Between 1103 and 1107, Henry fell into a big argument over making appointments within the Church with Pope Paschal II and his own Archbishop of

Canterbury, Anselm. In the end a compromise was reached and written up in the Concordat of London in 1107. Henry gave up the right to appoint bishops, agreeing that it was the sole preserve of the papacy, but insisted that bishops still had to pay homage to him in secular matters. This compromise was a subtle solution to an argument that had been raging for more than 50 years and that was about to kick off again in mainland Europe (see the next section ‘Dealing with Unfinished Business: Henry V’).

Dealing with Unfinished Business: Henry V

The Holy Roman Emperor Henry IV died in 1104. He had never truly regained control of his empire after the civil war that followed his first excommunication (discussed in the earlier section ‘Henry IV fights back’); when he died, a fresh civil war was in progress.

In the year of his death he had been fighting against a rebellion led by his son, Henry, who he had made king of Germany in 1099 and who would go on to succeed him as emperor, as Henry V. Eventually Henry IV’s enemies persuaded the young Henry to act as a figurehead for a fresh attack, and this attack was the one that finished off Henry IV.

At the age of just 18, Henry V was a young king and immediately faced the same problems as his father: subduing the rebellious elements among the German aristocracy and getting himself recognised as Holy Roman Emperor. He spent the first few years of his reign ‘cleaning up’ and successfully defeating Robert II of Flanders, who had attacked his lands in the northwest.

Henry V had high hopes of securing the support of the pope. The current incumbent Paschal II supported Henry’s rebellion, and in turn Henry V supported Paschal against his (Henry’s) father. However, none of this mattered in regards to the old argument of who had the right to appoint bishops (investiture).

Henry V was in exactly the same position as his father had been: he needed to nominate his own bishops. Henry V carried on doing so in the early years of his reign, which brought him directly into conflict with Pope Paschal II.

Making the most of marriage: Choosing a son-in-law

A significant martial event during this time was the union of Henry V to Matilda, daughter of the English king, Henry I. This shrewd move by the English king brought the two monarchies closer together than ever before.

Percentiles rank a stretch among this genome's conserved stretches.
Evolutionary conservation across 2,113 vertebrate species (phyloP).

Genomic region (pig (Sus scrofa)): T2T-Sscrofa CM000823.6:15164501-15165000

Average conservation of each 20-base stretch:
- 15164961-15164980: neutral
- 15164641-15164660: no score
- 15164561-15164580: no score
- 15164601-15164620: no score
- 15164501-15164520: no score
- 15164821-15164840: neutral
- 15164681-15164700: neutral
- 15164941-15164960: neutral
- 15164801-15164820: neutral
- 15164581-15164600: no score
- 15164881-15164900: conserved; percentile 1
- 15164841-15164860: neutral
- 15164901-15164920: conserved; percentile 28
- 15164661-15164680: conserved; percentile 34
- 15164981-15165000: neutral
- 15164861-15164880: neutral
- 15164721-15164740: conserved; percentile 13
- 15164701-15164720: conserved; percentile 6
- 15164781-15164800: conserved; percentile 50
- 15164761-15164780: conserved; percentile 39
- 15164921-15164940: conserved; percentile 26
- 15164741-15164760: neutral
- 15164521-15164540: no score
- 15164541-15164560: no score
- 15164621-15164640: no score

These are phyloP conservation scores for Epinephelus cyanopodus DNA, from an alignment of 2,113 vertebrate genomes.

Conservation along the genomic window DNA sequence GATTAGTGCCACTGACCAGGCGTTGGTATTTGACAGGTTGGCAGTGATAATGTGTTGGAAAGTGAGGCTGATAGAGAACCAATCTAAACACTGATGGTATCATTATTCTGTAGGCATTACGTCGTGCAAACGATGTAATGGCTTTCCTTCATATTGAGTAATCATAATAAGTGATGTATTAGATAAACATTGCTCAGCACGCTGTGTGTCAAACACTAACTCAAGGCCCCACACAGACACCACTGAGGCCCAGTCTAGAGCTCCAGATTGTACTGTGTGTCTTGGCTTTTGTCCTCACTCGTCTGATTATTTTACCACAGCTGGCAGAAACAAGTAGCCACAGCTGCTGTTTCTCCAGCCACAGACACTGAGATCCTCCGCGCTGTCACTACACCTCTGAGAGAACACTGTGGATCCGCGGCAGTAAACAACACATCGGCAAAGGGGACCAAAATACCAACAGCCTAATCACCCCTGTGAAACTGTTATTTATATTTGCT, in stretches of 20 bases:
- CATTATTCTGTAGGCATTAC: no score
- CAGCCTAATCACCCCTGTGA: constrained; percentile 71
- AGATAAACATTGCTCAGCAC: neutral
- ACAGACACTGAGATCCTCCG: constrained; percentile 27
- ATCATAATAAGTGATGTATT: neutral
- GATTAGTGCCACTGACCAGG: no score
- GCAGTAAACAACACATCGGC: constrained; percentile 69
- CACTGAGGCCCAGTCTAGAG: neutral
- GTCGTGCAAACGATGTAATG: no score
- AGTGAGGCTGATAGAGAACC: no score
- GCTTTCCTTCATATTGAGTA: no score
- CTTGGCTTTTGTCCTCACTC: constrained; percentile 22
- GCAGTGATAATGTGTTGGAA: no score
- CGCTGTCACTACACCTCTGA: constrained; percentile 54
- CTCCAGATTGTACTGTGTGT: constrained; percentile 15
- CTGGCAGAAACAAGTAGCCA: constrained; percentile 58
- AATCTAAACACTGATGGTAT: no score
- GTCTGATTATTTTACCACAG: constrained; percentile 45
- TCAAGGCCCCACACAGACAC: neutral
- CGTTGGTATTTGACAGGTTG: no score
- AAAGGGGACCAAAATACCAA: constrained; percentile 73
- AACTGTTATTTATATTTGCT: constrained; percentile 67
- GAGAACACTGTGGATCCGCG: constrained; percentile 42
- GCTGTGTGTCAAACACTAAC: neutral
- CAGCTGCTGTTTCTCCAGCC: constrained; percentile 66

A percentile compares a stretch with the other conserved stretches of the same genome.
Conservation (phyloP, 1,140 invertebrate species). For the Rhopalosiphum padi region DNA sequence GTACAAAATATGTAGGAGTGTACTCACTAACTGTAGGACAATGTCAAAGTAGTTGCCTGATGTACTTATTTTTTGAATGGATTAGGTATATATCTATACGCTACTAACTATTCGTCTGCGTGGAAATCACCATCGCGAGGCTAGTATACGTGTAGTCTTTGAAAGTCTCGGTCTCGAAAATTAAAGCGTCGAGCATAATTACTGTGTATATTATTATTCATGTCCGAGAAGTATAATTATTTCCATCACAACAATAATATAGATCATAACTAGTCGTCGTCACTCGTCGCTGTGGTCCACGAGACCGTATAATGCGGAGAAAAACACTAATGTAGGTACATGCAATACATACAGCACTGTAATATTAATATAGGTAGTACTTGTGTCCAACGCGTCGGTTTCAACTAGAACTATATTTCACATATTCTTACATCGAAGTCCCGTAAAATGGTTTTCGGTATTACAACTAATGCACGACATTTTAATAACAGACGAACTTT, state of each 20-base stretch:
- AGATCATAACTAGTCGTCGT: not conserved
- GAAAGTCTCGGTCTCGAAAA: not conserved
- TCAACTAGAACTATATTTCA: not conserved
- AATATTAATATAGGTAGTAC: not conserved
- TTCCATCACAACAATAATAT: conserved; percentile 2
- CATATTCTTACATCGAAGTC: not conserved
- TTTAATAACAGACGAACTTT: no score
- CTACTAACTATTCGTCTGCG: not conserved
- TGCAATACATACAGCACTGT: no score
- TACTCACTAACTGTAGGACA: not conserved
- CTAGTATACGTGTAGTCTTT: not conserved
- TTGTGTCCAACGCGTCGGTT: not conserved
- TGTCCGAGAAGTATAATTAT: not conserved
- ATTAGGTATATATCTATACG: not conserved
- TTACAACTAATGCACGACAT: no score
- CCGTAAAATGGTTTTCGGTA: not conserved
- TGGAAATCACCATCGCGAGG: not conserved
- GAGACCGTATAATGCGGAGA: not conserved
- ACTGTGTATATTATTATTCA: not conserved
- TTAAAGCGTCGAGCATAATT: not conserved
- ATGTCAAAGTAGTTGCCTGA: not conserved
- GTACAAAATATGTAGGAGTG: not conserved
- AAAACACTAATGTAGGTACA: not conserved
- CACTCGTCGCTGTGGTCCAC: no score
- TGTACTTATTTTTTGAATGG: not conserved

From this point on, Henry I referred to his daughter as the 'Empress'. When her brother William died in 1119, she became Henry I's only legitimate heir. The future of the English monarchy rested with her.

Gaining Paschal's agreement

In 1107 Paschal II reaffirmed his policy on investiture at the council of Troyes in France. Both the king of France and Henry I of England backed down (see ‘Putting people in power: The investiture question’ earlier in this chapter). Only Henry V refused to do so. The situation was a stalemate: Paschal and Henry V were unlikely to change their minds. The problem was that Henry hadn’t yet been crowned as Holy Roman Emperor and sooner or later he expected to be.

Henry continued to correspond with Paschal about his coronation, but the response was always negative. In 1110 Paschal went further and renewed his position on investiture. Henry decided to adopt his father’s solution to problems with a pope and invaded Italy with his army in 1111.

Paschal II was in no position to resist him as he completely lacked military support. Henry didn’t need to promise to give up his investiture rights in return for being crowned emperor and also for the pope to confirm that the empire in question was the whole of Christendom, meaning that Henry V was then superior to every other monarch throughout Europe, Byzantium and the new crusader states in the Middle East! It helped that Henry had kidnapped and kept him prisoner for 61 days until he eventually gave in and acceded to Henry’s demands. Henry was thus crowned emperor in April 1111, keeping his right to investiture in the process.

Reaching resolution with the Concordat of Worms

Henry V received a great deal out of Paschal II in 1111, but the situation was never likely to last.